Paul Gilligan: ran Dubawi Phantom at Uttoxeter in 2014
PICTURE: Patrick McCann (racingpost.com/photos)
By Peter Scargill 4:26PM 19 DEC 2016
TRAINER Paul Gilligan has been disqualified for six months after he was found guilty of deliberately running a horse that had previous run at an unrecognised meeting in Ireland.
The penalty, handed down by the independent disciplinary panel at the BHA on Monday, mirrors the one Gilligan received in March which was subsequently quashed as part of the Matthew Lohn affair.
Grade 1-winning trainer Gilligan was on Monday found in breach of rule (A) 29.1 in that he raced Dubawi Phantom at Uttoxeter in June 2014 after the horse had run at an unrecognised meeting. Dubawi Phantom, who won the race in question under Richard Johnson, has been disqualified from the contest.
A statement from the BHA on Twitter read: “Following the conclusion of a rehearing, the disciplinary panel has today found Irish trainer Paul Gilligan in breach of Rule (A)29.1.
“The panel, which acts independently of the BHA, has ruled that the trainer should be disqualified from racing for six months. The panel also ruled that Dubawi Phantom should be disqualified from the race at Uttoxeter on 29 June 2014.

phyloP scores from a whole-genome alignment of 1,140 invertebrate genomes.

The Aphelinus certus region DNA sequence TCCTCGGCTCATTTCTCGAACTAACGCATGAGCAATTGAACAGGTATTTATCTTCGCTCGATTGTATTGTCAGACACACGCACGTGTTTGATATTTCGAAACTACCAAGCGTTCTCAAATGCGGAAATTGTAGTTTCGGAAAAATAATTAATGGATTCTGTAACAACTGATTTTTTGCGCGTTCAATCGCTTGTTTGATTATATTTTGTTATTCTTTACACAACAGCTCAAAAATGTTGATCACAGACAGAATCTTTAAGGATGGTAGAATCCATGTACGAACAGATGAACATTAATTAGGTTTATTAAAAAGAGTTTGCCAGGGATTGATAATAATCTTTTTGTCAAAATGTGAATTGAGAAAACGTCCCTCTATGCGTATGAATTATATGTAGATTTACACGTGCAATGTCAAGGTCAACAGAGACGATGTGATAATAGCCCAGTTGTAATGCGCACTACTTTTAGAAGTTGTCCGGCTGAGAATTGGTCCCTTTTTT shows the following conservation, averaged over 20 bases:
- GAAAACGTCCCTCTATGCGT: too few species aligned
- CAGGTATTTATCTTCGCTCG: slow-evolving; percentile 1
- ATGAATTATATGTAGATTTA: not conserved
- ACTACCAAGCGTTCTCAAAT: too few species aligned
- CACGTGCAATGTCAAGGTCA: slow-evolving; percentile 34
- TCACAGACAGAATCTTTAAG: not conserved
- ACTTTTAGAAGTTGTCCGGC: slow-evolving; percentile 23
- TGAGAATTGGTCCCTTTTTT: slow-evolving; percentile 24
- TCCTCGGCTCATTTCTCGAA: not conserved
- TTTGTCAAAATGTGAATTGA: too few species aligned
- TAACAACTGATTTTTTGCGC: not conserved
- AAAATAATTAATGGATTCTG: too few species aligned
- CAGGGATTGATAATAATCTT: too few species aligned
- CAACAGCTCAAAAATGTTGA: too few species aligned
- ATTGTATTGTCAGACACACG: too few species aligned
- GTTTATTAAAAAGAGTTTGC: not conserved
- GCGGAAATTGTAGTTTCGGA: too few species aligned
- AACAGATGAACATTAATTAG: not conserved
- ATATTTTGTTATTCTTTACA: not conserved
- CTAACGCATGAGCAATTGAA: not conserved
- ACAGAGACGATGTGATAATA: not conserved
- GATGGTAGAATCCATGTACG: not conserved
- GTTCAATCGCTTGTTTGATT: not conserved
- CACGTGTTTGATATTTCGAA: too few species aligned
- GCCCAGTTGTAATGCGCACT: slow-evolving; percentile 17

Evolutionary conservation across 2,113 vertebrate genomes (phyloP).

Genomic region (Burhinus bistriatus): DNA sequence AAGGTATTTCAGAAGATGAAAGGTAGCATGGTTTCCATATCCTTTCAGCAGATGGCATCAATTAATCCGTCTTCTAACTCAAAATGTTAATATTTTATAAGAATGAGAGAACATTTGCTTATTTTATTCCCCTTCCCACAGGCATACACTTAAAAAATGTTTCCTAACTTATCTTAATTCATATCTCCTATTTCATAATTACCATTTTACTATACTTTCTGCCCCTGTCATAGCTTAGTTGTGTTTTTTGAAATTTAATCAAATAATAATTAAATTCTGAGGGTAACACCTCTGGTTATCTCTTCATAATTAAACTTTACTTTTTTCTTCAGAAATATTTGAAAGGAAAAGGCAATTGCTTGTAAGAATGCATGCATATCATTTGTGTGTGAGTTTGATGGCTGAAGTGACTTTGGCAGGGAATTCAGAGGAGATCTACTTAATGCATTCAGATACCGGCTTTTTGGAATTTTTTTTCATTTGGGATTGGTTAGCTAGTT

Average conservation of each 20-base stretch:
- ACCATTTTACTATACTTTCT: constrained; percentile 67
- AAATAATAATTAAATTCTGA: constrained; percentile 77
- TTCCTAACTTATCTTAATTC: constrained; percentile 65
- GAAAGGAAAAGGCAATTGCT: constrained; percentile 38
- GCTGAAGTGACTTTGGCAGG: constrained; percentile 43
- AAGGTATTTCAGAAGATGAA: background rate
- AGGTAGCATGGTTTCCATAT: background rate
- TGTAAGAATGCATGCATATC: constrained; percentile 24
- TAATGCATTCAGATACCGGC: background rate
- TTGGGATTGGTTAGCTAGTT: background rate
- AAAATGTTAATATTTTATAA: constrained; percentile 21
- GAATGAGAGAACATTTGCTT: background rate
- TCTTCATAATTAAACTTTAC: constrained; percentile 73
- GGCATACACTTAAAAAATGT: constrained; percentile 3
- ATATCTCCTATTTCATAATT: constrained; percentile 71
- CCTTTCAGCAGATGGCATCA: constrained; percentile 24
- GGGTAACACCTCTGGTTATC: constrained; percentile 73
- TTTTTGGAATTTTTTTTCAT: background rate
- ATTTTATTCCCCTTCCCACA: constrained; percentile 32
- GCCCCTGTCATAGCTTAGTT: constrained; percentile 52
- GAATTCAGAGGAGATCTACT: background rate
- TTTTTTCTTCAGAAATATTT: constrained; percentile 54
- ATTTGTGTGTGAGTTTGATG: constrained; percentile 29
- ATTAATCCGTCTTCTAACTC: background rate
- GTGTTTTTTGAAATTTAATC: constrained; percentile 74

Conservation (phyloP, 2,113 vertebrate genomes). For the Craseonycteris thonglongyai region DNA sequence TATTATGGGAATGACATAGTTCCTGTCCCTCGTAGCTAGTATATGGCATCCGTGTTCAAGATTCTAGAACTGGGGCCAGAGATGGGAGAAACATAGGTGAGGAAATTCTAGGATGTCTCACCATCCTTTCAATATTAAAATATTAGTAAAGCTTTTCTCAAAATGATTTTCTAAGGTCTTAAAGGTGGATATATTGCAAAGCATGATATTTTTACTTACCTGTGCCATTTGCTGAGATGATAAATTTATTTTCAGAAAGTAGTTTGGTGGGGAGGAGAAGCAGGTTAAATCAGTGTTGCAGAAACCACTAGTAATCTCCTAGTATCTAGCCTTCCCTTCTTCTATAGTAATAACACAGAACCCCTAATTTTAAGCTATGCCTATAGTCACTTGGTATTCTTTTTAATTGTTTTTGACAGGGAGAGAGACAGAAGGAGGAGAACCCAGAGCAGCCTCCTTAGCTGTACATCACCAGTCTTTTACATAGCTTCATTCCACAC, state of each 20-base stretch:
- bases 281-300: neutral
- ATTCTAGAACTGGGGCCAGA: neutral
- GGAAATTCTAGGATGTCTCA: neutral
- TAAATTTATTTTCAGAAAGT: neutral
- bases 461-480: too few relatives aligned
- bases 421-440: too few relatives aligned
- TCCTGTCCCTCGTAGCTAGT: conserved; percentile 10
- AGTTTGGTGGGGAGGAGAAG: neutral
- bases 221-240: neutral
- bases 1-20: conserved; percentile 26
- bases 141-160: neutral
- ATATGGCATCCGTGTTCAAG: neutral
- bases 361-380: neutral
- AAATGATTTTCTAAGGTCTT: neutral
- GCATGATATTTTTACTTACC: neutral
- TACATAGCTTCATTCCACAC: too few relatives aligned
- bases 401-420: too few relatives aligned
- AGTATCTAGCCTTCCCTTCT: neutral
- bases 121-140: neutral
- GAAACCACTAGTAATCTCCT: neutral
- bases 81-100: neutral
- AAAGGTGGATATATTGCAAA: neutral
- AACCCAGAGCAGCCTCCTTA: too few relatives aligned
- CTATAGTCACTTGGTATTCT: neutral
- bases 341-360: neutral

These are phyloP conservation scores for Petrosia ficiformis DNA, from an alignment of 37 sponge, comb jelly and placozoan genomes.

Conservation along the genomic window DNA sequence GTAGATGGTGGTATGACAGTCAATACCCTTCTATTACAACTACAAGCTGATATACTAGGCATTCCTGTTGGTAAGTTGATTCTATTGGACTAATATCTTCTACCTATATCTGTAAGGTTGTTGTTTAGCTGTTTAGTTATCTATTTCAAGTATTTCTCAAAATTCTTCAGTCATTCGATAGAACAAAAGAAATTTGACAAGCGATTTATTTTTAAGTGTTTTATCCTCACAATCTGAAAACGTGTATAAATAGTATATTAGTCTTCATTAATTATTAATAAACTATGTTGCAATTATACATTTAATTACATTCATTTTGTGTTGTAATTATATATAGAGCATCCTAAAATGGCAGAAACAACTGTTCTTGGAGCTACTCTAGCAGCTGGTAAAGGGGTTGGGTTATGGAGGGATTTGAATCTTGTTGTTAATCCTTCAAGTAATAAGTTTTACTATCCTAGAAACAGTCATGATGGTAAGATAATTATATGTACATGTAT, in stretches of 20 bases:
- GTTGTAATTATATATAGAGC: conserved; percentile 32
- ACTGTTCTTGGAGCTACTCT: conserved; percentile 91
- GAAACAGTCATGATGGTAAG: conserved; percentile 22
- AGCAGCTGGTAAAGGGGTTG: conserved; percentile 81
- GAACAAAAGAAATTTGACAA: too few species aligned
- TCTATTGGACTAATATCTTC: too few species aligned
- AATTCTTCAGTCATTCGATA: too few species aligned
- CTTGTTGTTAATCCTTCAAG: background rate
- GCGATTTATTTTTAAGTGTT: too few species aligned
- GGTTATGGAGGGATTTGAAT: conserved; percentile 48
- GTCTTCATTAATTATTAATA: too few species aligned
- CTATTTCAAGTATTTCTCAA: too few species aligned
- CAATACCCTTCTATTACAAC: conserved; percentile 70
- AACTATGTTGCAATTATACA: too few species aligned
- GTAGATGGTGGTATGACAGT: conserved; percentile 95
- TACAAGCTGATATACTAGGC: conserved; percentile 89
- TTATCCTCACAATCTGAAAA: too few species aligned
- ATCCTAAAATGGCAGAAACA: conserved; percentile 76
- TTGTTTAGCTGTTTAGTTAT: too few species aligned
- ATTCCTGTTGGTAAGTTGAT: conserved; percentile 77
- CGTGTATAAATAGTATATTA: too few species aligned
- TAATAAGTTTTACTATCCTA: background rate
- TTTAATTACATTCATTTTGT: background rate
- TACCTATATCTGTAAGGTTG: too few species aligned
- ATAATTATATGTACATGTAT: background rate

“The panel will provide written reasons for their finding and penalty regarding Paul Gilligan in due course.”
At the original hearing in March, Dubawi Phantom was found to have raced at the Dingle festival in Ireland in August 2013 under the name of Ayres Rock.
Gilligan claimed to have received Dubawi Phantom from a friend in November of the same year and was prevented from running him at the 2014 Galway festival as stewards believed the horse to be Ayres Rock, who had run at the unrecognised meeting.
However, Dubawi Phantom had run at Uttoxeter before he was stopped from running at Galway, leading to an investigation being carried out.
Gilligan’s case was reheard by the disciplinary panel after his original conviction was quashed earlier this year over the perception of bias.
The original panel had been chaired by Matthew Lohn, who was later revealed to have undertaken paid work for the BHA.